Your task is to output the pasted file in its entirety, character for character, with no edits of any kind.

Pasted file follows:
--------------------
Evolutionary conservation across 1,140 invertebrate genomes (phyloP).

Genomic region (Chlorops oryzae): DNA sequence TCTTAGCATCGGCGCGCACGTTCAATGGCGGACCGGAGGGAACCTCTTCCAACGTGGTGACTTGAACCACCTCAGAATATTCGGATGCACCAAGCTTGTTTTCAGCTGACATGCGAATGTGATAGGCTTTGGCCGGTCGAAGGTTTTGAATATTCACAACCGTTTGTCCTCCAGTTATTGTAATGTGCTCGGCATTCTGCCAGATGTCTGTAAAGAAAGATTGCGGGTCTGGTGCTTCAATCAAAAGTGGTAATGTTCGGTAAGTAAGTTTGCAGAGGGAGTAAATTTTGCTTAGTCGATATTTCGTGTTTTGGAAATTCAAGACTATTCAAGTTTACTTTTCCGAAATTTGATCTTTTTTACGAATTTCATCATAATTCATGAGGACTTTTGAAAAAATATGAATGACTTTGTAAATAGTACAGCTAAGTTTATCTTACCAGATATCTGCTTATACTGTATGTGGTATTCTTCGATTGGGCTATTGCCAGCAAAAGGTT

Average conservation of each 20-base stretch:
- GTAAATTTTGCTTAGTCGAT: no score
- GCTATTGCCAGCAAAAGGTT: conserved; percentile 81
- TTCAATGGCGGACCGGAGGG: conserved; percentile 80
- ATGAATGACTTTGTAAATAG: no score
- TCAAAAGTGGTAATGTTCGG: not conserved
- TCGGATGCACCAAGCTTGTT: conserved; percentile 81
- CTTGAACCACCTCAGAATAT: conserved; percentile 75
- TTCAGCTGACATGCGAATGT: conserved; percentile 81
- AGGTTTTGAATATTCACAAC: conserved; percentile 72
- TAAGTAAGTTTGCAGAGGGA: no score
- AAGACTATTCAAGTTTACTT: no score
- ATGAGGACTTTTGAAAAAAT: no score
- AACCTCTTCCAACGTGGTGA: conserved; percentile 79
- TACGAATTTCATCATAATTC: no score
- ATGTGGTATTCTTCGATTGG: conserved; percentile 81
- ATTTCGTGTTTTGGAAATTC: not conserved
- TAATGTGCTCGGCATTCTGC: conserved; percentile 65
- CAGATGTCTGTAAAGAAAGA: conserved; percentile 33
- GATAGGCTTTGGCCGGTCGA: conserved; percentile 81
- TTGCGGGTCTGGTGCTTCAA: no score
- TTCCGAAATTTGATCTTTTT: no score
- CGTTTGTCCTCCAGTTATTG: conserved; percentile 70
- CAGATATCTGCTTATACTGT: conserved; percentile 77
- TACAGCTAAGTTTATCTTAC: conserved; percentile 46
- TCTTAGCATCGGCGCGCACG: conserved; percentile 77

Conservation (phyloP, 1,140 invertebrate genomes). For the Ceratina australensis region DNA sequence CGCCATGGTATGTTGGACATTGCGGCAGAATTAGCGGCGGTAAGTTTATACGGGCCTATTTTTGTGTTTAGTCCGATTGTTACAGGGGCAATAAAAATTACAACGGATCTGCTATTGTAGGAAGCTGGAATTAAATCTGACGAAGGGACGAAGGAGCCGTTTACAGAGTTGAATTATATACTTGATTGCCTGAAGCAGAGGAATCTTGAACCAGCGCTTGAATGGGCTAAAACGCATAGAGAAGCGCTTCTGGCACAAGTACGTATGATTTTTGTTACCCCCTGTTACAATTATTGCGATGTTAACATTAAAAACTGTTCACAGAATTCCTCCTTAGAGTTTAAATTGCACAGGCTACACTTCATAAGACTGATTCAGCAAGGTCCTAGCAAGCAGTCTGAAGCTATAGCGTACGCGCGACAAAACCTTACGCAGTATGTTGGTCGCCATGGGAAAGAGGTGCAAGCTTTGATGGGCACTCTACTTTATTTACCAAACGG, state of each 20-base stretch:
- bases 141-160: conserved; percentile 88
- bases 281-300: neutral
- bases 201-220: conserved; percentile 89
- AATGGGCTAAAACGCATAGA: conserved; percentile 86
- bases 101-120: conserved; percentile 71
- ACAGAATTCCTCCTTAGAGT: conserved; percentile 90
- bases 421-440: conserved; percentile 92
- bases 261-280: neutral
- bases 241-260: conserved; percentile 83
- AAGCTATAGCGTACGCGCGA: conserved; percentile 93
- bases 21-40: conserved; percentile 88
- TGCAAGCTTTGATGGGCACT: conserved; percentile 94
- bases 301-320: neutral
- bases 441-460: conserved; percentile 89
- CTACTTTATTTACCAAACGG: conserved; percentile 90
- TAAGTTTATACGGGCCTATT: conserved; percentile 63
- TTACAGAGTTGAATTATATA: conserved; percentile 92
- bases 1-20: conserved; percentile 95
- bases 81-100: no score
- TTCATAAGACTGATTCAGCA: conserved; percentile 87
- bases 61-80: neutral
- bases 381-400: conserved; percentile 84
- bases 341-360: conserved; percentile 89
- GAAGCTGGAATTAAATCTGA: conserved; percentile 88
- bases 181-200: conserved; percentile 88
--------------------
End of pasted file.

Evolutionary conservation across 1,140 invertebrate genomes (phyloP).

Genomic region (Chlorops oryzae): DNA sequence TCTTAGCATCGGCGCGCACGTTCAATGGCGGACCGGAGGGAACCTCTTCCAACGTGGTGACTTGAACCACCTCAGAATATTCGGATGCACCAAGCTTGTTTTCAGCTGACATGCGAATGTGATAGGCTTTGGCCGGTCGAAGGTTTTGAATATTCACAACCGTTTGTCCTCCAGTTATTGTAATGTGCTCGGCATTCTGCCAGATGTCTGTAAAGAAAGATTGCGGGTCTGGTGCTTCAATCAAAAGTGGTAATGTTCGGTAAGTAAGTTTGCAGAGGGAGTAAATTTTGCTTAGTCGATATTTCGTGTTTTGGAAATTCAAGACTATTCAAGTTTACTTTTCCGAAATTTGATCTTTTTTACGAATTTCATCATAATTCATGAGGACTTTTGAAAAAATATGAATGACTTTGTAAATAGTACAGCTAAGTTTATCTTACCAGATATCTGCTTATACTGTATGTGGTATTCTTCGATTGGGCTATTGCCAGCAAAAGGTT

Average conservation of each 20-base stretch:
- GTAAATTTTGCTTAGTCGAT: no score
- GCTATTGCCAGCAAAAGGTT: conserved; percentile 81
- TTCAATGGCGGACCGGAGGG: conserved; percentile 80
- ATGAATGACTTTGTAAATAG: no score
- TCAAAAGTGGTAATGTTCGG: not conserved
- TCGGATGCACCAAGCTTGTT: conserved; percentile 81
- CTTGAACCACCTCAGAATAT: conserved; percentile 75
- TTCAGCTGACATGCGAATGT: conserved; percentile 81
- AGGTTTTGAATATTCACAAC: conserved; percentile 72
- TAAGTAAGTTTGCAGAGGGA: no score
- AAGACTATTCAAGTTTACTT: no score
- ATGAGGACTTTTGAAAAAAT: no score
- AACCTCTTCCAACGTGGTGA: conserved; percentile 79
- TACGAATTTCATCATAATTC: no score
- ATGTGGTATTCTTCGATTGG: conserved; percentile 81
- ATTTCGTGTTTTGGAAATTC: not conserved
- TAATGTGCTCGGCATTCTGC: conserved; percentile 65
- CAGATGTCTGTAAAGAAAGA: conserved; percentile 33
- GATAGGCTTTGGCCGGTCGA: conserved; percentile 81
- TTGCGGGTCTGGTGCTTCAA: no score
- TTCCGAAATTTGATCTTTTT: no score
- CGTTTGTCCTCCAGTTATTG: conserved; percentile 70
- CAGATATCTGCTTATACTGT: conserved; percentile 77
- TACAGCTAAGTTTATCTTAC: conserved; percentile 46
- TCTTAGCATCGGCGCGCACG: conserved; percentile 77

Conservation (phyloP, 1,140 invertebrate genomes). For the Ceratina australensis region DNA sequence CGCCATGGTATGTTGGACATTGCGGCAGAATTAGCGGCGGTAAGTTTATACGGGCCTATTTTTGTGTTTAGTCCGATTGTTACAGGGGCAATAAAAATTACAACGGATCTGCTATTGTAGGAAGCTGGAATTAAATCTGACGAAGGGACGAAGGAGCCGTTTACAGAGTTGAATTATATACTTGATTGCCTGAAGCAGAGGAATCTTGAACCAGCGCTTGAATGGGCTAAAACGCATAGAGAAGCGCTTCTGGCACAAGTACGTATGATTTTTGTTACCCCCTGTTACAATTATTGCGATGTTAACATTAAAAACTGTTCACAGAATTCCTCCTTAGAGTTTAAATTGCACAGGCTACACTTCATAAGACTGATTCAGCAAGGTCCTAGCAAGCAGTCTGAAGCTATAGCGTACGCGCGACAAAACCTTACGCAGTATGTTGGTCGCCATGGGAAAGAGGTGCAAGCTTTGATGGGCACTCTACTTTATTTACCAAACGG, state of each 20-base stretch:
- bases 141-160: conserved; percentile 88
- bases 281-300: neutral
- bases 201-220: conserved; percentile 89
- AATGGGCTAAAACGCATAGA: conserved; percentile 86
- bases 101-120: conserved; percentile 71
- ACAGAATTCCTCCTTAGAGT: conserved; percentile 90
- bases 421-440: conserved; percentile 92
- bases 261-280: neutral
- bases 241-260: conserved; percentile 83
- AAGCTATAGCGTACGCGCGA: conserved; percentile 93
- bases 21-40: conserved; percentile 88
- TGCAAGCTTTGATGGGCACT: conserved; percentile 94
- bases 301-320: neutral
- bases 441-460: conserved; percentile 89
- CTACTTTATTTACCAAACGG: conserved; percentile 90
- TAAGTTTATACGGGCCTATT: conserved; percentile 63
- TTACAGAGTTGAATTATATA: conserved; percentile 92
- bases 1-20: conserved; percentile 95
- bases 81-100: no score
- TTCATAAGACTGATTCAGCA: conserved; percentile 87
- bases 61-80: neutral
- bases 381-400: conserved; percentile 84
- bases 341-360: conserved; percentile 89
- GAAGCTGGAATTAAATCTGA: conserved; percentile 88
- bases 181-200: conserved; percentile 88